I will protect your pensions. Nothing about your pension is going to change when I am governor. - Chris Christie, "An Open Letter to the Teachers of NJ" October, 2009

Saturday, October 20, 2012

More On the Newark Contract

Lou Caruso makes a very good point about the tentative Newark teachers contract:
This agreement exemplifies the power of philanthropic foundations which causes concerns of sustainability. The hope is that funds will continue to be available to payout incentive structures. The goodwill built into these new structures will erode if funding cannot be maintained. This agreement reflects though how philanthropic foundations have to power and ability to help provide incentives to produce less restrictive policies in bargaining agreements. Keep in mind, time will tell whether the agreements within this contract reflect an authentic commitment to providing incentives to attract quality teachers or reflect a coercive tactic to use short term funding to initiate structural changes. [emphasis mine]
That's the billion dollar question with the entire corporate "reform" movement, isn't it? When Gates or Broad or the Waltons or Zuckerman or the new Chicago mob or Murdoch or Tepper or any of these insanely wealthy people fund a "reform," is it reasonable to think they will continue to do so in perpetuity?

Sure, Zuck's bucks will pay for merit pay right now... but what happens at the next contract? As the Newark union president, Joe Del Grosso, says:
Still, the extent of the performance bonuses beyond this contract remains an open question. The drying up of funds has led to the demise of pay-for-performance plans in other states, and both Anderson and Del Grosso said that will be determined in the years ahead.
Let’s pray there is another Zuckerberg out there for the next contract,” Del Grosso said.
But prayer is not a plan. What happens when Zuck's bucks dry up? What happens if Newark's schools can't find another sugar daddy? Does anyone think Newark or the state will be willing to go backward on merit pay at that point?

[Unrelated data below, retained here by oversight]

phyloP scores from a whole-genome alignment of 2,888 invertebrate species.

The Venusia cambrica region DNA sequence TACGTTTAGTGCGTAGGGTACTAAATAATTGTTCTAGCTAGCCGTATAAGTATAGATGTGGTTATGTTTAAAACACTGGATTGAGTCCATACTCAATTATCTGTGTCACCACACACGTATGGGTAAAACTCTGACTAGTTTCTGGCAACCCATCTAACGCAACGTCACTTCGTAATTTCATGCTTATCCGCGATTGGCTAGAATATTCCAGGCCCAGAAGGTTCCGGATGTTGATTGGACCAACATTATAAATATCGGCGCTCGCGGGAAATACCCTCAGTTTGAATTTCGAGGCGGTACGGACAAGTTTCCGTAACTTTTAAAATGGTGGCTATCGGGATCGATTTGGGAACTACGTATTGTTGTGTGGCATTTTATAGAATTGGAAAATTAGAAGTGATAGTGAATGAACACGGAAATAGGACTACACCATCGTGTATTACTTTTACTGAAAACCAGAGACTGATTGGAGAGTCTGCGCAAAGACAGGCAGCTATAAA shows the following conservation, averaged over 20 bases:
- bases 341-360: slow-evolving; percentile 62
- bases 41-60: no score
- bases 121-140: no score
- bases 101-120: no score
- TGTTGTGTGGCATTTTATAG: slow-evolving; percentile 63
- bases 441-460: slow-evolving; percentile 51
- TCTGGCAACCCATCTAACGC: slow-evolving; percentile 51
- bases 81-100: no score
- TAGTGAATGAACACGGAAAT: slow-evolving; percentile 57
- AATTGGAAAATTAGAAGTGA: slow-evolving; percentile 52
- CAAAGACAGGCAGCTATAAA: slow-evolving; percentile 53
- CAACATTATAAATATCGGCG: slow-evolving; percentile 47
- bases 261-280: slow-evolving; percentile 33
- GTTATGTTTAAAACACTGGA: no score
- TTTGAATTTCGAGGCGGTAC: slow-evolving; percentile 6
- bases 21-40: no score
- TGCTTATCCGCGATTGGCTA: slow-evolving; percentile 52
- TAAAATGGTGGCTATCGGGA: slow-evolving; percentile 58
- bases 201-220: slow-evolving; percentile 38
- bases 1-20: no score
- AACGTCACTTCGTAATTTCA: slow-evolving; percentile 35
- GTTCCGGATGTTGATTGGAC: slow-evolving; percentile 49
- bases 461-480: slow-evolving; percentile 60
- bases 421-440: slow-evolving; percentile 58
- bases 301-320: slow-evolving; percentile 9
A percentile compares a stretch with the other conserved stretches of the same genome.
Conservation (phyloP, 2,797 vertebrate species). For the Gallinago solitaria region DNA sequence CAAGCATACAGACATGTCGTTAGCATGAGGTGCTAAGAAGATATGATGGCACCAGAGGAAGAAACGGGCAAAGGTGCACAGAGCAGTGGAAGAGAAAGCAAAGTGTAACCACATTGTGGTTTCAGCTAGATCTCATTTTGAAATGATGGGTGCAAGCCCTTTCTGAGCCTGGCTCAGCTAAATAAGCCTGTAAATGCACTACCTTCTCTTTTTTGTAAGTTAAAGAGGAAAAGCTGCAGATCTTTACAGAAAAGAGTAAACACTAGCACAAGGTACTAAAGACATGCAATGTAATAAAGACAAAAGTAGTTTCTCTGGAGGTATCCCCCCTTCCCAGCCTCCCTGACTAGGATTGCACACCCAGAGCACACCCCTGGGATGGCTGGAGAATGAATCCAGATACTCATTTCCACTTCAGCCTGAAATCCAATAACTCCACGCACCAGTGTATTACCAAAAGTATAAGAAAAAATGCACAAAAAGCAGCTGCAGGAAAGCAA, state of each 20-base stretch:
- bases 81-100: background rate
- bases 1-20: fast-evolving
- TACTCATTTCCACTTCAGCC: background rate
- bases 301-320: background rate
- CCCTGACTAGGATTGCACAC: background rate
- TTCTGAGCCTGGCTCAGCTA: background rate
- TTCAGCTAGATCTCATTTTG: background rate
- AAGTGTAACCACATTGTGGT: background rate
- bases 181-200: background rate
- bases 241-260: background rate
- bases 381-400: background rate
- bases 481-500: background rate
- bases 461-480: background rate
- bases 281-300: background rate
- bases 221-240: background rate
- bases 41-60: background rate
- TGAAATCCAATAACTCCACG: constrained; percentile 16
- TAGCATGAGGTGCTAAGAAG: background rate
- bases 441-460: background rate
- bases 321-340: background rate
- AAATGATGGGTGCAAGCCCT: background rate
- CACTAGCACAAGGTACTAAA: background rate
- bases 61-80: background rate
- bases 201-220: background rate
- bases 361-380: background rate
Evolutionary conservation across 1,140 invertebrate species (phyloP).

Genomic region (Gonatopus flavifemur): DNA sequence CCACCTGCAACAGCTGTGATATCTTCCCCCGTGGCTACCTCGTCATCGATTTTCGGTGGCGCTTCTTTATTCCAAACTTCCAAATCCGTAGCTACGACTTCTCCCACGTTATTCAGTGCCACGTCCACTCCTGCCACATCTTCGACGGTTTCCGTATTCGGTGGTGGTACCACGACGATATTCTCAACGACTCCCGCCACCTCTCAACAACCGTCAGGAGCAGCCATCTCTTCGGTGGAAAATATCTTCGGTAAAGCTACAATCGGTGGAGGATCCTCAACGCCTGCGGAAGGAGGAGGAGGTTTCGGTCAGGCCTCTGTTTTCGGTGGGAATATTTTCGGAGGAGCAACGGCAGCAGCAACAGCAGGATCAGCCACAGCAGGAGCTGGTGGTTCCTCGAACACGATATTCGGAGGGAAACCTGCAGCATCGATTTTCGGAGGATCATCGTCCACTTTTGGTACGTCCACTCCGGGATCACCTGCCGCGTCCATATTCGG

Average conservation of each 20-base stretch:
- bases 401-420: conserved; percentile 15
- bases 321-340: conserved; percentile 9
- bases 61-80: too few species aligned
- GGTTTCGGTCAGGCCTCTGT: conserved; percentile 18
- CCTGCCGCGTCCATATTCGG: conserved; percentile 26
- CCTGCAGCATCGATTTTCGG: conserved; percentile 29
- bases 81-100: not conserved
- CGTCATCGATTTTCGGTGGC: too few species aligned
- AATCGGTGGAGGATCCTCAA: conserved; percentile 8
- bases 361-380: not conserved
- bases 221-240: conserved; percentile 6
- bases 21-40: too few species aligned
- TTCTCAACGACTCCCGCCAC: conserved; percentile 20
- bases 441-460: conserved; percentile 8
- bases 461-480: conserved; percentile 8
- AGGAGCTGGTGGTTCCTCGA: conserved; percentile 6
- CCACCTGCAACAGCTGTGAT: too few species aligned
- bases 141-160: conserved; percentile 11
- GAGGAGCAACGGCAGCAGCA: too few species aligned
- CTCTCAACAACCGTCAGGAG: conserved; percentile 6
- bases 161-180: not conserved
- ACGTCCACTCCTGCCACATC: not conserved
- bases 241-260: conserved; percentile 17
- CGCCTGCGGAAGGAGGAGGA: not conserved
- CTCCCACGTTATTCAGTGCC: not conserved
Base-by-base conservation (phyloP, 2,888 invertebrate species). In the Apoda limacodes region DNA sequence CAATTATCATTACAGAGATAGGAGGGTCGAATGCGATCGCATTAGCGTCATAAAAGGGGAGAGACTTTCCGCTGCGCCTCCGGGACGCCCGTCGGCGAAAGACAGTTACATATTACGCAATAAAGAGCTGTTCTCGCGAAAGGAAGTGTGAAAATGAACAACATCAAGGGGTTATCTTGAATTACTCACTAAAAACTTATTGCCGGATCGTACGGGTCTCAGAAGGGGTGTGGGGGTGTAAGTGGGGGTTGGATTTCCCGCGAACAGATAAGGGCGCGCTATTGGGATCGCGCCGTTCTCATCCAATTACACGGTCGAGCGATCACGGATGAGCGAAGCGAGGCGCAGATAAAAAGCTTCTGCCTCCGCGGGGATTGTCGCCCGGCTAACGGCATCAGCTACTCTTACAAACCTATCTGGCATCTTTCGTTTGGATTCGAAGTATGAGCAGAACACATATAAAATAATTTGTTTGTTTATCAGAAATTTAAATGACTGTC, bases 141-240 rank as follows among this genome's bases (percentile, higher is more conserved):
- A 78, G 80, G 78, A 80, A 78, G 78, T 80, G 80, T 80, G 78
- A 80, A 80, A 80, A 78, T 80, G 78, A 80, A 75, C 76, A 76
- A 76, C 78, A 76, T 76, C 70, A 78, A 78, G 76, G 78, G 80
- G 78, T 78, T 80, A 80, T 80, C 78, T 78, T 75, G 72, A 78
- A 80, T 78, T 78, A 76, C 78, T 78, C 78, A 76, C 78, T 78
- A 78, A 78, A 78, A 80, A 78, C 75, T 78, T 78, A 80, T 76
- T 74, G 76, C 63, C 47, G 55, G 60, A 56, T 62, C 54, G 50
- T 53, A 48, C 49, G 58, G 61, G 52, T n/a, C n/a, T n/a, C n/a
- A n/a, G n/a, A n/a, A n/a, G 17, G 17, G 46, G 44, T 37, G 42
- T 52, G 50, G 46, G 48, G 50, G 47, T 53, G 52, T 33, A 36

Property tax caps and the politics of SFRA will make it nearly impossible to raise the extra funds needed to continue merit pay bonuses without affecting the entire district budget. So where will the money come from? Inevitably, it will be raised by cutting overall teacher pay. That, by the way, means capping the number of teachers who will get merit pay (more on this later).

I'm starting to see the Newark contract as a trade-off:

Newark's teachers can have a big chunk of private money right now. But there will be a long-term consequence. This question is: which is better for teachers?

Wish I knew, but I'll keep trying to hash it out here. Again: I'm not here to tell Newark's educators what to do; I'm just laying out the issues.

Stand by...

ADDING: Go back and read Lou's entire post - he makes several other really good points.


Deb said...

We already hear from charter schools that use merit pay that very few teachers ever actually get those bonuses. Let's be honest. It is a bad idea to use the Zuckerberg money, merit pay is a bad idea too. But as I read it, is anyone actually guaranteed to get a dime of that money. How many teachers do we really think will be allowed to get the ratings to warrant big bonuses?

Anonymous said...

Pay incentive structures are not enough to motivate teachers in the classroom. Pay incentives as a consumption has to be supplemented with investments in creating clear goals, high expectations and positive working conditions. In terms of conditions, teachers need to be trained in various pedagogical approaches to promote self efficacy in the classroom. There has to be an investment in teachers' capacity.

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